Two Beluga Whales Are Rescued From Performing As Show Animals In A Chinese Aquarium

Rehoming animals is a tough job that requires a lot of responsibility. But taking two whales to a new continent in the middle of a global pandemic is about as hard as it gets.

Nevertheless, it’s done. Two belugas, Little Grey and Little White, are enjoying their first taste of the sea since 2011, thanks to a relocation project that has been years in the making.

Both of them were captured off the coast of Russia when they were still very young and have spent and spent years performing in a Chinese aquarium.

Now, the two are getting used to Beluga Whale Sanctuary, run by British charity Sea Life Trust, in Iceland.

Image credits: SEA LIFE Trust Beluga Whale Sanctuary

The charity stated that the two 12-year-old females arrived safely at Klettsvik Bay, where they will stay in a bayside care pool for a short period of time to acclimatize before being released into the wider sanctuary.

Image credits: The Press Association

Klettsvik Bay is the world’s first open water sanctuary for belugas.

“It’s been quite the journey for these two,” Audrey Padgett, the Beluga Whale Sanctuary’s general manager, told CNN on a video call. “It hasn’t been easy, but it’s definitely been a labor of love.”

Image credits: The Press Association

In 2011, Little Grey and Little White were transferred from a Russian research facility to the Changfeng Ocean World aquarium in Shanghai. The following year, however, Merlin Entertainments, a company opposed to keeping whales and dolphins in captivity, bought the aquarium and the idea of taking the whales back to the sea was born.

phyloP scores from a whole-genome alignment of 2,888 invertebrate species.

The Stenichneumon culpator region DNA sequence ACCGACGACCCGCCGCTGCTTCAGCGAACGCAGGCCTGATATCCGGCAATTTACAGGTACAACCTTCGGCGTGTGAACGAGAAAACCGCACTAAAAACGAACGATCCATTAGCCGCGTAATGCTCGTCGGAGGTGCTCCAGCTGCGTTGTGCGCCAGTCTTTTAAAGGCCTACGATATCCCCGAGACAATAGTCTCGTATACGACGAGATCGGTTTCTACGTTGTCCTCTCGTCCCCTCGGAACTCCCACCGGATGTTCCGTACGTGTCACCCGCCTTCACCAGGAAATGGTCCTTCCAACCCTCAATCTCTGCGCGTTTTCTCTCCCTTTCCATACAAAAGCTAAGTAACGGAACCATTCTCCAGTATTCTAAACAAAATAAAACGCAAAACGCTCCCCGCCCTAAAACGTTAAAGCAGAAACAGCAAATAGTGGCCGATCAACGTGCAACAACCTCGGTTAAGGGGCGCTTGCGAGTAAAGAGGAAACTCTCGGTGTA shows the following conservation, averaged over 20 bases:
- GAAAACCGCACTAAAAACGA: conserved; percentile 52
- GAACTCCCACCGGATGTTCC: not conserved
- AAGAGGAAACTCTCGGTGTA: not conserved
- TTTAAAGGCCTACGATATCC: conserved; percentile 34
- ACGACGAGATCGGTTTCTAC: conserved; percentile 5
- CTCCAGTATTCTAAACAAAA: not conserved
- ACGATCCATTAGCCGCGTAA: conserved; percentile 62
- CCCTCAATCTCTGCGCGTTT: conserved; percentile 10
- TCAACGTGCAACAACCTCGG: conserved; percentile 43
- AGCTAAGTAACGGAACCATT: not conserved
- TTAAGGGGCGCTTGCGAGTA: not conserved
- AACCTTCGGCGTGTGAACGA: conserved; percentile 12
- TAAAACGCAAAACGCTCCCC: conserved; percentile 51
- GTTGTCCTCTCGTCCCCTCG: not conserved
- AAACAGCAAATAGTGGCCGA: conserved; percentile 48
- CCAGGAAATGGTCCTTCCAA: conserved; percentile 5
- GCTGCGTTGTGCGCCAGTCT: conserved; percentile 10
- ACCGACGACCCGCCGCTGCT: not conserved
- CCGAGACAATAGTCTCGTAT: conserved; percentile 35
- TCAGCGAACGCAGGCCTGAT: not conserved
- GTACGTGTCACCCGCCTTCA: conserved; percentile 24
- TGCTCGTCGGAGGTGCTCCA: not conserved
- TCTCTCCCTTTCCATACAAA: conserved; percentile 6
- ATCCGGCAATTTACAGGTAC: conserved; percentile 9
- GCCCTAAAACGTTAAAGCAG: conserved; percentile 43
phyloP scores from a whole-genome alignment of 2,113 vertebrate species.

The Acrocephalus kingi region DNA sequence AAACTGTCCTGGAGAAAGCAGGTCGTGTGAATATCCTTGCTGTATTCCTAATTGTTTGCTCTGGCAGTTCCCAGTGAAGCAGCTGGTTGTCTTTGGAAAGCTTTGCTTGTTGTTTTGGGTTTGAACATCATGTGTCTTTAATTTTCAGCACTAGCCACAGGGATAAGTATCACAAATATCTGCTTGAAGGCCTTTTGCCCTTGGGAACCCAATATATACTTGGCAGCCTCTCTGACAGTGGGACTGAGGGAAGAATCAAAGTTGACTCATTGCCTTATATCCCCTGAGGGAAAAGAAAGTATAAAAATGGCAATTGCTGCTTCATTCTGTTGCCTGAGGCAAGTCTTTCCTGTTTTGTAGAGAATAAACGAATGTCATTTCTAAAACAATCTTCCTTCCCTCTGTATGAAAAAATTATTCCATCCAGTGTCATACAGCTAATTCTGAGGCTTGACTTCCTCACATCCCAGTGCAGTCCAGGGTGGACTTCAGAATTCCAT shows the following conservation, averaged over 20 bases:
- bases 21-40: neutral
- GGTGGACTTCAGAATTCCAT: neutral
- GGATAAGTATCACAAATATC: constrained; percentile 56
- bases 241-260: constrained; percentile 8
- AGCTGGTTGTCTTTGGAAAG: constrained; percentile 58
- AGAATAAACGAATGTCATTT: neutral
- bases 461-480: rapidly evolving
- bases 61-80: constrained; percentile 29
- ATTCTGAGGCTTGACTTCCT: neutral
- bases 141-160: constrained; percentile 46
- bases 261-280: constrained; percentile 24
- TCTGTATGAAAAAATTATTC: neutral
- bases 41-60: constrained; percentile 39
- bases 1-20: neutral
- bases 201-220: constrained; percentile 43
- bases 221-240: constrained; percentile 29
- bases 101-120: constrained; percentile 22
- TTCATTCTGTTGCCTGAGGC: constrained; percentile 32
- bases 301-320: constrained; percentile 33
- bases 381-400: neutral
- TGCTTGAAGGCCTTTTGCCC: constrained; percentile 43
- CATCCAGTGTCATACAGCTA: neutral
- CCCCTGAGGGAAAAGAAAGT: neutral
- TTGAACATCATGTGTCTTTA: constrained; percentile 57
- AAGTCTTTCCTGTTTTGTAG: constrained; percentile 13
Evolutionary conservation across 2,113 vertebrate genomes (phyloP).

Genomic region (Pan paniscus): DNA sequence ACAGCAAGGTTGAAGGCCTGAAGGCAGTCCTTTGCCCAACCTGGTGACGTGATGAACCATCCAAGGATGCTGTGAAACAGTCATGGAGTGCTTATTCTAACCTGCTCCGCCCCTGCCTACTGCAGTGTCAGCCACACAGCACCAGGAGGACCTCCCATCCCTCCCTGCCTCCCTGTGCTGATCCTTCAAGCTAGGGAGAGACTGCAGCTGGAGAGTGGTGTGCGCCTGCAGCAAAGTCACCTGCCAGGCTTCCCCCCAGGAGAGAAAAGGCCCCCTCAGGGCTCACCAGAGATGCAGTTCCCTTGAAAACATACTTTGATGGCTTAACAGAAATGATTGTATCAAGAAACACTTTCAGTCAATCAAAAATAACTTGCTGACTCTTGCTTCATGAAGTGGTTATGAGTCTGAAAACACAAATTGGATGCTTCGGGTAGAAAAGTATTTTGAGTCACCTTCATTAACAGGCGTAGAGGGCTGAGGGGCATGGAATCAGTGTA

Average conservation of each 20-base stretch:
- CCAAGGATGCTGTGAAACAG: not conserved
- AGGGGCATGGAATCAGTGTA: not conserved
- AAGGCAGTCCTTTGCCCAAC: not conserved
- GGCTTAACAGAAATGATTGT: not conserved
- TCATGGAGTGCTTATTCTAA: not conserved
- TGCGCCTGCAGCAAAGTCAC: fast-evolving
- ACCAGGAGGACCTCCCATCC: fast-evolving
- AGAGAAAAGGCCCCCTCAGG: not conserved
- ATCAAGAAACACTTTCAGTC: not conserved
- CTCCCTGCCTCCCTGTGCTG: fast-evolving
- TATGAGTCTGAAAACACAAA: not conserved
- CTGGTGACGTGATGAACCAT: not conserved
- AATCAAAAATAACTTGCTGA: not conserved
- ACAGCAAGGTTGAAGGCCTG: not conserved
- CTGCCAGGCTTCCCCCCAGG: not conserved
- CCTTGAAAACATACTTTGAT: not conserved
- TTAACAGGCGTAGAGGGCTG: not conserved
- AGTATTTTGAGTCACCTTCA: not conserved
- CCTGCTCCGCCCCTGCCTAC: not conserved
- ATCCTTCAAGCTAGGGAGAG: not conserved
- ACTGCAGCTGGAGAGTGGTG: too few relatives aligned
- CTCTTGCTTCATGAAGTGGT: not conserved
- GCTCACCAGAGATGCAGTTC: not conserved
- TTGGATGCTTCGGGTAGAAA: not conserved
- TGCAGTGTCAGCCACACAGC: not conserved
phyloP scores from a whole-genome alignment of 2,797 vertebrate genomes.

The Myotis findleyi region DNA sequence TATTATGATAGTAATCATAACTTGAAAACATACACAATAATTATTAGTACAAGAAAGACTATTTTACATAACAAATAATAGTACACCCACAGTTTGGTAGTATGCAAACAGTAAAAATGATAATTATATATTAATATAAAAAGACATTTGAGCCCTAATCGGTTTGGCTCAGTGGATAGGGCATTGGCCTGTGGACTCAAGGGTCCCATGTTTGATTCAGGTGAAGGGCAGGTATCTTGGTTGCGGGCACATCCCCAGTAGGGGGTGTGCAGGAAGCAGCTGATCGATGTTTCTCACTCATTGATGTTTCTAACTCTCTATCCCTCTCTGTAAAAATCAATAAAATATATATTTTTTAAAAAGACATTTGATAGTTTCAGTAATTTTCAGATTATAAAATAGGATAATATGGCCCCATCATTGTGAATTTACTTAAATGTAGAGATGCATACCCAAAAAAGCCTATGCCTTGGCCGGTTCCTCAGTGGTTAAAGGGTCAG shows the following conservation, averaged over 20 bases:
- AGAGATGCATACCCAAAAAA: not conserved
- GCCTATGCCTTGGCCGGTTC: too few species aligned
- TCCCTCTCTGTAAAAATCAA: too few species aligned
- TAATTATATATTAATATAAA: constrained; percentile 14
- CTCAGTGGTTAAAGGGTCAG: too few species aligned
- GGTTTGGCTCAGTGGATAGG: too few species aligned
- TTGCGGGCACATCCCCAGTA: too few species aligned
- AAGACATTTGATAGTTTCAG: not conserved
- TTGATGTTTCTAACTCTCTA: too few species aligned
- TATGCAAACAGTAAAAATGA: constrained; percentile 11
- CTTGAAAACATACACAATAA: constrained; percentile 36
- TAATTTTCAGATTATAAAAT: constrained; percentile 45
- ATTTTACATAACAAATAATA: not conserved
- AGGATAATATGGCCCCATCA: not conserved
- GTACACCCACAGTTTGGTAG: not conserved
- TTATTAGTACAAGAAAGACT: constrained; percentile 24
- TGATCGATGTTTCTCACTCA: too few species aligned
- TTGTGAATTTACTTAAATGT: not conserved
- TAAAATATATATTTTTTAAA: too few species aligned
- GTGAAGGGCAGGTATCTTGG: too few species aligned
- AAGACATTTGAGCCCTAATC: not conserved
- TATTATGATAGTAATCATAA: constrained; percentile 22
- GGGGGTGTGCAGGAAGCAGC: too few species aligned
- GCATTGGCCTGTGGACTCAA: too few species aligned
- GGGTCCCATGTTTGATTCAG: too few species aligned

According to Padgett, the belugas’ new home is a much “larger, natural environment” with lots of potential benefits.

Image credits: SEA LIFE Trust Beluga Whale Sanctuary

She said there are more than 300 belugas in captivity around the world.

“Some belugas are in cramped and unsuitable conditions,” Padgett added. “And if what we can learn here from Little White and Little Grey can help improve welfare for other animals … that’s really the point.”

Image credits: SEA LIFE Trust Beluga Whale Sanctuary

Image credits: SEA LIFE Trust Beluga Whale Sanctuary

Padgett highlighted that moving two belugas was no easy task. They each weigh a little more than a ton (2,000 pounds) and consume around 110 pounds of fish per day between them. The operation required specially designed equipment, veterinarians, and a whole lot of water and ice to keep them hosed down.

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Little Grey and Little White had bespoke “stretchers” or slings to move them overland, and the team did “practice runs” to get them used to being moved via trucks, tugboats, and cranes, Padgett explained.  “If you’re trying to take your cat or your dog somewhere, you want them to have a positive association with travel … We had to make the belugas a comfortable as possible.”

Image credits: SEA LIFE Trust Beluga Whale Sanctuary

After their arrival in Iceland, the whales were kept in a care facility with a quarantine pool for several months, allowing them to adjust to the colder Icelandic environment. Though the final part of the journey from the care facility to the sanctuary was a lot shorter than the 6,000-mile trip from Chengfeng Ocean World, the pandemic complicated it significantly.

“We’re already in a pretty remote location here in Iceland. It affected our ability to get experts here to help us with the move. It affected our ability to get supplies and just the length of time it took to do things,” Padgett said.

Image credits: ABC News

“We also needed to protect our staff and put them into quarantine, because we need our people to take care of our animals.”

Little Grey and Little White’s odyssey still isn’t over. They are currently in an “acclimatization space” within the sanctuary. Padgett said, however, that they will have freedom over the sanctuary any day now.

Image credits: ABC News

Image credits: ABC News

Image credits: ABC News

Image credits: ABC News

Image credits: ABC News

Image credits: The Press Association

To learn more about the operation, check out the video below

Image credits: ABC News

Here’s what the people have been saying about it

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